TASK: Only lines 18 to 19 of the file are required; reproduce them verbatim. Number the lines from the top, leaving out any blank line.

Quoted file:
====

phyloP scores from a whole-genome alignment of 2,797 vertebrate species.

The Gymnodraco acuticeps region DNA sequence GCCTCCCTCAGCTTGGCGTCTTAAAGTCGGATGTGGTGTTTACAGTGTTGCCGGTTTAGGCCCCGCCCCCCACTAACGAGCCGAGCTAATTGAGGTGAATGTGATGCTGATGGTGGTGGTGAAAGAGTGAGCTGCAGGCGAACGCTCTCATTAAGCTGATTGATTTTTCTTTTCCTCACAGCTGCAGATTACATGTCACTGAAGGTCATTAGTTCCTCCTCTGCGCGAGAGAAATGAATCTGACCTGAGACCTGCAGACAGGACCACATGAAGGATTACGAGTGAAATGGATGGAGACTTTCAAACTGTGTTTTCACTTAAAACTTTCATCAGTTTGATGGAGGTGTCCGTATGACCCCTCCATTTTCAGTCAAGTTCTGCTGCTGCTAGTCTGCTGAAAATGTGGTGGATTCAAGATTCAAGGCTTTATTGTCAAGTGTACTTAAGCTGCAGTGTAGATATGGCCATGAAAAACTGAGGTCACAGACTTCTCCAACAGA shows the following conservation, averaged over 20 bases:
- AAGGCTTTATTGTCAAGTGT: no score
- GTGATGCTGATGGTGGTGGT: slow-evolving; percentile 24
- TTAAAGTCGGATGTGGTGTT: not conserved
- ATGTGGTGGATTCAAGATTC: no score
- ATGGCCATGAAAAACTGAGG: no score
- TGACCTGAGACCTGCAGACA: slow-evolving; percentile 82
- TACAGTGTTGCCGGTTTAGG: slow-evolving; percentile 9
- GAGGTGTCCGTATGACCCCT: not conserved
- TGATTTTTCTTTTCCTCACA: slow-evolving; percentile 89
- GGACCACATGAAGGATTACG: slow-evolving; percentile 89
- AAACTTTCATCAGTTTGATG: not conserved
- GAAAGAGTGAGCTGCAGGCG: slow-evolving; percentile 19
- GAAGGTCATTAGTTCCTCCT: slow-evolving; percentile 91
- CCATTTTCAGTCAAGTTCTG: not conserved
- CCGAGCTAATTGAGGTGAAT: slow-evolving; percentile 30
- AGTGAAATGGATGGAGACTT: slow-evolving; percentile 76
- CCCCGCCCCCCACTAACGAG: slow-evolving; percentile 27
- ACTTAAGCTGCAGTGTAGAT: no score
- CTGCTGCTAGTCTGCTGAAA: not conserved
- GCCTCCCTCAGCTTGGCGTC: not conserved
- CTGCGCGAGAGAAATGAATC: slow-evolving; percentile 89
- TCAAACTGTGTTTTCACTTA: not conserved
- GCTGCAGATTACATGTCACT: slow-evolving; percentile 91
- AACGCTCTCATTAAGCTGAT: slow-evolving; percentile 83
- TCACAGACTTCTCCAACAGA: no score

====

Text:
- AGTGAAATGGATGGAGACTT: slow-evolving; percentile 76
- CCCCGCCCCCCACTAACGAG: slow-evolving; percentile 27